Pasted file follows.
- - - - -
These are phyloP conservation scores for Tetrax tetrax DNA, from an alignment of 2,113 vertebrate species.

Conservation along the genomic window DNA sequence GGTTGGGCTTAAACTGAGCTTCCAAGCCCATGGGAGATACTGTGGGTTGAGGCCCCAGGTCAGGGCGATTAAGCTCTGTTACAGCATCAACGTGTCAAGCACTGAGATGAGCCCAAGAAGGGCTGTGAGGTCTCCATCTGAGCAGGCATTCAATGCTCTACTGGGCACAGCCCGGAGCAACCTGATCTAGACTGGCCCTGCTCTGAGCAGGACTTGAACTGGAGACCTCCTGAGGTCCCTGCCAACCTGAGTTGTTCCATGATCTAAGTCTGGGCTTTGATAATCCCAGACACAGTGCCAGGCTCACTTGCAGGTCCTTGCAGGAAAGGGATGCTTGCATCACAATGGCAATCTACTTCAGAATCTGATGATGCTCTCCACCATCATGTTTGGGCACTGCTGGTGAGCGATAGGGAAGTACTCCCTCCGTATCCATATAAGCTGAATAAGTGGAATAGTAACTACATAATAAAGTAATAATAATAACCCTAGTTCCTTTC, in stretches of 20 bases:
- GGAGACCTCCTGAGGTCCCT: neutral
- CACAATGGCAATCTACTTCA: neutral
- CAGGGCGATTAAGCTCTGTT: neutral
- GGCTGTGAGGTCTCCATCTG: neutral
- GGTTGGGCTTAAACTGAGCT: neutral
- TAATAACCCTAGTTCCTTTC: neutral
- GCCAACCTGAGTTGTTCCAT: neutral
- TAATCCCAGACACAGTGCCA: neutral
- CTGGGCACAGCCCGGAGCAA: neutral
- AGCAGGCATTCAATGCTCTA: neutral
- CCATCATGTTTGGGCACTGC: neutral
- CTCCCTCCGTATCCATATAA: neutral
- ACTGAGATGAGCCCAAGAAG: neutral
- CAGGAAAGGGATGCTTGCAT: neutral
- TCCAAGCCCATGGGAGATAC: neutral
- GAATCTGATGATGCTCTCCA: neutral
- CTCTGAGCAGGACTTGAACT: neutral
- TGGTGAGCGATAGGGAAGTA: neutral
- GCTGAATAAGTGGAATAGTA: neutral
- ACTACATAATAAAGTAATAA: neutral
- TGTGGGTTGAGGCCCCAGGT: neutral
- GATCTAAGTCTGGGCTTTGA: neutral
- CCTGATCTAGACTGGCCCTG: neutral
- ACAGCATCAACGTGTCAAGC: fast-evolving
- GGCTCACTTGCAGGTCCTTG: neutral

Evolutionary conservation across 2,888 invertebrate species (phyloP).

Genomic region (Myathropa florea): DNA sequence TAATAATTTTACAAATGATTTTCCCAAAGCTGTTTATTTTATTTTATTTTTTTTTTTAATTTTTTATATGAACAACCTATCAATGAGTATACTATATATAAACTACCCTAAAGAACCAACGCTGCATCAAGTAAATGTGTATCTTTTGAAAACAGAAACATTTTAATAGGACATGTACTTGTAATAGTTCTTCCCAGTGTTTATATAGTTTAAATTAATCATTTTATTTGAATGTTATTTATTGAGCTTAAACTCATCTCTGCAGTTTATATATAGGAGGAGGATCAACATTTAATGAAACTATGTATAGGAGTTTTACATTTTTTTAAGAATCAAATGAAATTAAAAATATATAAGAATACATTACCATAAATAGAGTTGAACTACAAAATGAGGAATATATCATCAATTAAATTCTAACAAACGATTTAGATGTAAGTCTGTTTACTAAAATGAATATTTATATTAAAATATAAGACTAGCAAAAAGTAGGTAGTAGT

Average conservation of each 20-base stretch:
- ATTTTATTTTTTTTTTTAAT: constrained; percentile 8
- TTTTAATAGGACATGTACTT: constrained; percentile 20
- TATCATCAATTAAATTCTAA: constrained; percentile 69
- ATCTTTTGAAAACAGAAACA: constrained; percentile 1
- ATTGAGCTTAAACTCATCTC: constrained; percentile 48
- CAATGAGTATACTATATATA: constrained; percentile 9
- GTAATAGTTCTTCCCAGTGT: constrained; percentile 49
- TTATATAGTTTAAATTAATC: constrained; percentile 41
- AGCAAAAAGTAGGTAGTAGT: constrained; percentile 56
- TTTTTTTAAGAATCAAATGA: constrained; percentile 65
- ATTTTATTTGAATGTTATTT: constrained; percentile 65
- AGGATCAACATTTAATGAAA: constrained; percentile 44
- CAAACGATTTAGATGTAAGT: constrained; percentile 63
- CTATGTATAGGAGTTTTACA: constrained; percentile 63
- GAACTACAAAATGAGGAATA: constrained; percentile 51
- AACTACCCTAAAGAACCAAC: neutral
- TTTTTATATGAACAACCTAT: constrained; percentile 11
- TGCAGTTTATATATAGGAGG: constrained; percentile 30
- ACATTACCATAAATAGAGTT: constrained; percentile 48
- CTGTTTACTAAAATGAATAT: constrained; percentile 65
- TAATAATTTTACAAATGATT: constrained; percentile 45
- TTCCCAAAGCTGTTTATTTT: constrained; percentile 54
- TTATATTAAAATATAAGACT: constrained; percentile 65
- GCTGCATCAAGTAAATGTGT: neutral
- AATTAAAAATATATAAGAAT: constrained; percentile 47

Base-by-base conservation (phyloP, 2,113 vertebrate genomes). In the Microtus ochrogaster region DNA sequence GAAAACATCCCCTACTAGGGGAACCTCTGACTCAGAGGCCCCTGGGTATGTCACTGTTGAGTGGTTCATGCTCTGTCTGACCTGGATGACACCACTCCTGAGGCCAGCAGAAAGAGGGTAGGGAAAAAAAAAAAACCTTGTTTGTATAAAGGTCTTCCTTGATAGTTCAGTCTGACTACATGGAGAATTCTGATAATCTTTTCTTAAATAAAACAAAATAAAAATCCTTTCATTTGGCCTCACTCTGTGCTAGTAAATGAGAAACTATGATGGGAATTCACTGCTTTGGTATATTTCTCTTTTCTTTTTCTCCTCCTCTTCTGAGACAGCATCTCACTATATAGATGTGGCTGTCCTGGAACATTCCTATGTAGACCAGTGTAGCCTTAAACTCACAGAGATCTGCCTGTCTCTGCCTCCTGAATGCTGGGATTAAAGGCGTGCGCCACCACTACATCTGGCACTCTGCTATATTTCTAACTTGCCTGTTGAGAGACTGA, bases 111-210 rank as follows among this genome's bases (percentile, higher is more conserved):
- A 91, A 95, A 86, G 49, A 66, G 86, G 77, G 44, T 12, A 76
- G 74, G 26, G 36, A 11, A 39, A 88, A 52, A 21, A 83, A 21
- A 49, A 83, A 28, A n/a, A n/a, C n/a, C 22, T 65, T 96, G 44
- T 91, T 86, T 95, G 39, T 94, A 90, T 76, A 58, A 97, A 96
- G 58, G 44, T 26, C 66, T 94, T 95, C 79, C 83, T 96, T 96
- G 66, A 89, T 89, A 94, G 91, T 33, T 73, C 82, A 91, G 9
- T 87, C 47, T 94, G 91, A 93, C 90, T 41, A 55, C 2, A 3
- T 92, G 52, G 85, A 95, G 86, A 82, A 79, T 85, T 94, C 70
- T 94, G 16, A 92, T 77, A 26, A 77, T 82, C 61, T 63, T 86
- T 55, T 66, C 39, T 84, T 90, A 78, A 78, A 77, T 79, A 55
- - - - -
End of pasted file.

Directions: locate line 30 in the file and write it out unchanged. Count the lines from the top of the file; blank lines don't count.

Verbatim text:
Average conservation of each 20-base stretch: